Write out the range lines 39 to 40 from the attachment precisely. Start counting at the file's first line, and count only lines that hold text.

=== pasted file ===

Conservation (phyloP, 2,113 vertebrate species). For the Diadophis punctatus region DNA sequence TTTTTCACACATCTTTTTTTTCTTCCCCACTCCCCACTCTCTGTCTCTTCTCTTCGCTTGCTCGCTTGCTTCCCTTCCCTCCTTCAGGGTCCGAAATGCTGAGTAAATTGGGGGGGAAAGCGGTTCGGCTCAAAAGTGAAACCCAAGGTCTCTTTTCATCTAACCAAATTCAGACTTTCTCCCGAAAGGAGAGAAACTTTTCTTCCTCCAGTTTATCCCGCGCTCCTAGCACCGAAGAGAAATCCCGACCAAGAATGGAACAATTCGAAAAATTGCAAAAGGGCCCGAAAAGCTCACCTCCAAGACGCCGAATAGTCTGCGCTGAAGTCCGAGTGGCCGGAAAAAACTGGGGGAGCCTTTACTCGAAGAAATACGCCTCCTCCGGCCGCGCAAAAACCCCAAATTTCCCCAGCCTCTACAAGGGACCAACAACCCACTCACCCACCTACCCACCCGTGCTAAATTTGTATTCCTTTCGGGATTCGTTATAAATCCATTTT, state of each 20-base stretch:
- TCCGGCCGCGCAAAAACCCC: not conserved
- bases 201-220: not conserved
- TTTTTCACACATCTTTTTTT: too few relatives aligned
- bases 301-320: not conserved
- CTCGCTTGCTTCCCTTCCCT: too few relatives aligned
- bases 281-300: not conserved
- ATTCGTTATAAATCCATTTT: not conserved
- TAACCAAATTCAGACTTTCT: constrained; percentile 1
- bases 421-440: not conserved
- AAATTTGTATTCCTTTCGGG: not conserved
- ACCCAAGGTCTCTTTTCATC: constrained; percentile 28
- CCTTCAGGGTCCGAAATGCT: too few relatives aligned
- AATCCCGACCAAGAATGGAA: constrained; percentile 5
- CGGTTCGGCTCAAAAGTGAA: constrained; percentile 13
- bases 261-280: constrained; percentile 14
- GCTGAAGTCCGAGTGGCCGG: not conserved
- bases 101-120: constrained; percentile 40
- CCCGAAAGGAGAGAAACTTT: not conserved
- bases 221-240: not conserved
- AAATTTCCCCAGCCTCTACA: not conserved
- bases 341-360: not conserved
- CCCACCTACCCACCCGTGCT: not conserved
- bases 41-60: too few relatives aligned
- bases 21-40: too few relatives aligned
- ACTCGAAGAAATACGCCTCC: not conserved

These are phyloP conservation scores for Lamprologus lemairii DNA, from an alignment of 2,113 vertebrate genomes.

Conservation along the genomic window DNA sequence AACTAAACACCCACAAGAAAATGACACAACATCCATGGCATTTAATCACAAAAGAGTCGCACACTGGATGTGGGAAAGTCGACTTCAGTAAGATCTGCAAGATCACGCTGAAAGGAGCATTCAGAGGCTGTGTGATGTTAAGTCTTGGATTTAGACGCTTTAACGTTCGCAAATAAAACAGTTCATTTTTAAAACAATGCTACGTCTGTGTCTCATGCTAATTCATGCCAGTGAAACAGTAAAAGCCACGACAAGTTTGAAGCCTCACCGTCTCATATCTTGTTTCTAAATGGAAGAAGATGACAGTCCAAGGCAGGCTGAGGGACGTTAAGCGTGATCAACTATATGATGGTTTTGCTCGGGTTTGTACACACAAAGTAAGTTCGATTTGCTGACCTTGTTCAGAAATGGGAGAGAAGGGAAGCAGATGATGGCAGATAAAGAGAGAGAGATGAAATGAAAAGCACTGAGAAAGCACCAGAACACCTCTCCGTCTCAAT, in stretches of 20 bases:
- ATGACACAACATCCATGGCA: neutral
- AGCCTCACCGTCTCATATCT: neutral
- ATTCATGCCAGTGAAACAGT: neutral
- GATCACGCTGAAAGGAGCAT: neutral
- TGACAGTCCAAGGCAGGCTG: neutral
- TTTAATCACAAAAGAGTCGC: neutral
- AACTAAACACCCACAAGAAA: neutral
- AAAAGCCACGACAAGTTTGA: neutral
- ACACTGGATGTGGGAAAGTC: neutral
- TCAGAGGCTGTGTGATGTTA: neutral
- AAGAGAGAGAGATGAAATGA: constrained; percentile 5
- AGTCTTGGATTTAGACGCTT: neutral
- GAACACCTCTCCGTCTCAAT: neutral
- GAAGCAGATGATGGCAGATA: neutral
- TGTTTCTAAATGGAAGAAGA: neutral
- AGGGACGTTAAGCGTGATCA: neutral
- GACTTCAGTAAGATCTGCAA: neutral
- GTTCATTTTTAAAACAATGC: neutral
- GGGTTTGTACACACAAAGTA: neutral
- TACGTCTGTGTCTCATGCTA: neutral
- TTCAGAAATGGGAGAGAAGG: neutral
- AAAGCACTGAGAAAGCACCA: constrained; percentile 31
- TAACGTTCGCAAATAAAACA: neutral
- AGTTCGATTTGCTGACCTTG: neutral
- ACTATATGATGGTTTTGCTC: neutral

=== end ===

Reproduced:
- AAGAGAGAGAGATGAAATGA: constrained; percentile 5
- AGTCTTGGATTTAGACGCTT: neutral